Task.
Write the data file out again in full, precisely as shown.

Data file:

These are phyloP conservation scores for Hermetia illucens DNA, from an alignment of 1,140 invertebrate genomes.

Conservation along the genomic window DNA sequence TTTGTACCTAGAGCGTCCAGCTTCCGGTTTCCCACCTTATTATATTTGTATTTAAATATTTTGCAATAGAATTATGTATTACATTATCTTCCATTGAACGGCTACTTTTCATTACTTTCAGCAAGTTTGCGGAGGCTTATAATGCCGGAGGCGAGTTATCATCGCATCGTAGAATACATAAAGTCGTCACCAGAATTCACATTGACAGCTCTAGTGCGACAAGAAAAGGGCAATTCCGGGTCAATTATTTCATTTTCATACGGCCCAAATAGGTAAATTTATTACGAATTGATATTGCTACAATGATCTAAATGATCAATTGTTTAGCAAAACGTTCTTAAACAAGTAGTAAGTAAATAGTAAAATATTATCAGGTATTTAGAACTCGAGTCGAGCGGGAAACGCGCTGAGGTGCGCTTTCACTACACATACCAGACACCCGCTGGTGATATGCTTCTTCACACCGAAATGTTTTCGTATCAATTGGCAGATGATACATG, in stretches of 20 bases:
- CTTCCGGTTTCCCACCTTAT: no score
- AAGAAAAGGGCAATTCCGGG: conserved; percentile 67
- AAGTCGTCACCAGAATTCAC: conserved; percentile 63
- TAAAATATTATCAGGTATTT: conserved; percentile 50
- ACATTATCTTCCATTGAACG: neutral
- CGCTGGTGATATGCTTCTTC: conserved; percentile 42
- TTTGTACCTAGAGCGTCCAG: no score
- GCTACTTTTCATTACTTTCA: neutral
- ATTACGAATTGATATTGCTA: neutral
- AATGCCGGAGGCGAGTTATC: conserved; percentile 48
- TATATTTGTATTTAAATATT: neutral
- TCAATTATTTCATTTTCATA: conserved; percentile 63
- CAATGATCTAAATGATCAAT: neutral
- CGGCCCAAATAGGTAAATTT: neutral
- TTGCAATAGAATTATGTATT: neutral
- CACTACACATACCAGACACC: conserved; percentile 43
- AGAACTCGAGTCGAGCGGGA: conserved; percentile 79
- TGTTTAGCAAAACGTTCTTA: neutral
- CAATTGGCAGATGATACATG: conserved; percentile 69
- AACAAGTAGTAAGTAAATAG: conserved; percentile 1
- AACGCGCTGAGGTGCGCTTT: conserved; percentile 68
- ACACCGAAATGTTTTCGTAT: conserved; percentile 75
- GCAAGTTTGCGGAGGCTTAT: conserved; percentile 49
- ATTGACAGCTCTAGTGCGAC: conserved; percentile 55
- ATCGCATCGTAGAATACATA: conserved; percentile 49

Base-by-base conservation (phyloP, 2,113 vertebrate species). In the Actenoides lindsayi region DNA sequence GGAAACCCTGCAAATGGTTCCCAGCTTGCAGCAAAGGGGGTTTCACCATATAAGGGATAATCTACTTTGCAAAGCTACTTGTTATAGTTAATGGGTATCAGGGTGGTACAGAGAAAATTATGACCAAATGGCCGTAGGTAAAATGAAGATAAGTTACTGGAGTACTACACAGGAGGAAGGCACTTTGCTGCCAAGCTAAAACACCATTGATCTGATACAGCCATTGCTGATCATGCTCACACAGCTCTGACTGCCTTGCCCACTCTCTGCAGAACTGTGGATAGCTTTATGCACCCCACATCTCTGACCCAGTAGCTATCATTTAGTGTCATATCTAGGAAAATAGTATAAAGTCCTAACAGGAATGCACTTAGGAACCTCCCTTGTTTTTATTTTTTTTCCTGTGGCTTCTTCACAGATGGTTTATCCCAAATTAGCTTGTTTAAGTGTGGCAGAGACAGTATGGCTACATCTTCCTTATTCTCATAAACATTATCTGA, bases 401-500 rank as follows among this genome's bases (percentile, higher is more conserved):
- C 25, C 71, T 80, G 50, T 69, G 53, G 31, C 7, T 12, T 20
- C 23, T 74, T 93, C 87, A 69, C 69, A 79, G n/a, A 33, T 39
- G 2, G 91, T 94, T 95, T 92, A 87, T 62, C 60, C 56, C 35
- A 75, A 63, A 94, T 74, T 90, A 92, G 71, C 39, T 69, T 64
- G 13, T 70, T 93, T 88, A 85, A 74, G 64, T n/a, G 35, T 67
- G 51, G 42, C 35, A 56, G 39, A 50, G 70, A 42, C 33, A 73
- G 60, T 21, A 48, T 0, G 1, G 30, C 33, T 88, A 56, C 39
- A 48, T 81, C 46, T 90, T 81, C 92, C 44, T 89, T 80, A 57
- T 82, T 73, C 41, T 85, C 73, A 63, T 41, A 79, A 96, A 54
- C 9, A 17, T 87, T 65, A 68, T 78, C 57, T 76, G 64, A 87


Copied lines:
These are phyloP conservation scores for Hermetia illucens DNA, from an alignment of 1,140 invertebrate genomes.

Conservation along the genomic window DNA sequence TTTGTACCTAGAGCGTCCAGCTTCCGGTTTCCCACCTTATTATATTTGTATTTAAATATTTTGCAATAGAATTATGTATTACATTATCTTCCATTGAACGGCTACTTTTCATTACTTTCAGCAAGTTTGCGGAGGCTTATAATGCCGGAGGCGAGTTATCATCGCATCGTAGAATACATAAAGTCGTCACCAGAATTCACATTGACAGCTCTAGTGCGACAAGAAAAGGGCAATTCCGGGTCAATTATTTCATTTTCATACGGCCCAAATAGGTAAATTTATTACGAATTGATATTGCTACAATGATCTAAATGATCAATTGTTTAGCAAAACGTTCTTAAACAAGTAGTAAGTAAATAGTAAAATATTATCAGGTATTTAGAACTCGAGTCGAGCGGGAAACGCGCTGAGGTGCGCTTTCACTACACATACCAGACACCCGCTGGTGATATGCTTCTTCACACCGAAATGTTTTCGTATCAATTGGCAGATGATACATG, in stretches of 20 bases:
- CTTCCGGTTTCCCACCTTAT: no score
- AAGAAAAGGGCAATTCCGGG: conserved; percentile 67
- AAGTCGTCACCAGAATTCAC: conserved; percentile 63
- TAAAATATTATCAGGTATTT: conserved; percentile 50
- ACATTATCTTCCATTGAACG: neutral
- CGCTGGTGATATGCTTCTTC: conserved; percentile 42
- TTTGTACCTAGAGCGTCCAG: no score
- GCTACTTTTCATTACTTTCA: neutral
- ATTACGAATTGATATTGCTA: neutral
- AATGCCGGAGGCGAGTTATC: conserved; percentile 48
- TATATTTGTATTTAAATATT: neutral
- TCAATTATTTCATTTTCATA: conserved; percentile 63
- CAATGATCTAAATGATCAAT: neutral
- CGGCCCAAATAGGTAAATTT: neutral
- TTGCAATAGAATTATGTATT: neutral
- CACTACACATACCAGACACC: conserved; percentile 43
- AGAACTCGAGTCGAGCGGGA: conserved; percentile 79
- TGTTTAGCAAAACGTTCTTA: neutral
- CAATTGGCAGATGATACATG: conserved; percentile 69
- AACAAGTAGTAAGTAAATAG: conserved; percentile 1
- AACGCGCTGAGGTGCGCTTT: conserved; percentile 68
- ACACCGAAATGTTTTCGTAT: conserved; percentile 75
- GCAAGTTTGCGGAGGCTTAT: conserved; percentile 49
- ATTGACAGCTCTAGTGCGAC: conserved; percentile 55
- ATCGCATCGTAGAATACATA: conserved; percentile 49

Base-by-base conservation (phyloP, 2,113 vertebrate species). In the Actenoides lindsayi region DNA sequence GGAAACCCTGCAAATGGTTCCCAGCTTGCAGCAAAGGGGGTTTCACCATATAAGGGATAATCTACTTTGCAAAGCTACTTGTTATAGTTAATGGGTATCAGGGTGGTACAGAGAAAATTATGACCAAATGGCCGTAGGTAAAATGAAGATAAGTTACTGGAGTACTACACAGGAGGAAGGCACTTTGCTGCCAAGCTAAAACACCATTGATCTGATACAGCCATTGCTGATCATGCTCACACAGCTCTGACTGCCTTGCCCACTCTCTGCAGAACTGTGGATAGCTTTATGCACCCCACATCTCTGACCCAGTAGCTATCATTTAGTGTCATATCTAGGAAAATAGTATAAAGTCCTAACAGGAATGCACTTAGGAACCTCCCTTGTTTTTATTTTTTTTCCTGTGGCTTCTTCACAGATGGTTTATCCCAAATTAGCTTGTTTAAGTGTGGCAGAGACAGTATGGCTACATCTTCCTTATTCTCATAAACATTATCTGA, bases 401-500 rank as follows among this genome's bases (percentile, higher is more conserved):
- C 25, C 71, T 80, G 50, T 69, G 53, G 31, C 7, T 12, T 20
- C 23, T 74, T 93, C 87, A 69, C 69, A 79, G n/a, A 33, T 39
- G 2, G 91, T 94, T 95, T 92, A 87, T 62, C 60, C 56, C 35
- A 75, A 63, A 94, T 74, T 90, A 92, G 71, C 39, T 69, T 64
- G 13, T 70, T 93, T 88, A 85, A 74, G 64, T n/a, G 35, T 67
- G 51, G 42, C 35, A 56, G 39, A 50, G 70, A 42, C 33, A 73
- G 60, T 21, A 48, T 0, G 1, G 30, C 33, T 88, A 56, C 39
- A 48, T 81, C 46, T 90, T 81, C 92, C 44, T 89, T 80, A 57
- T 82, T 73, C 41, T 85, C 73, A 63, T 41, A 79, A 96, A 54
- C 9, A 17, T 87, T 65, A 68, T 78, C 57, T 76, G 64, A 87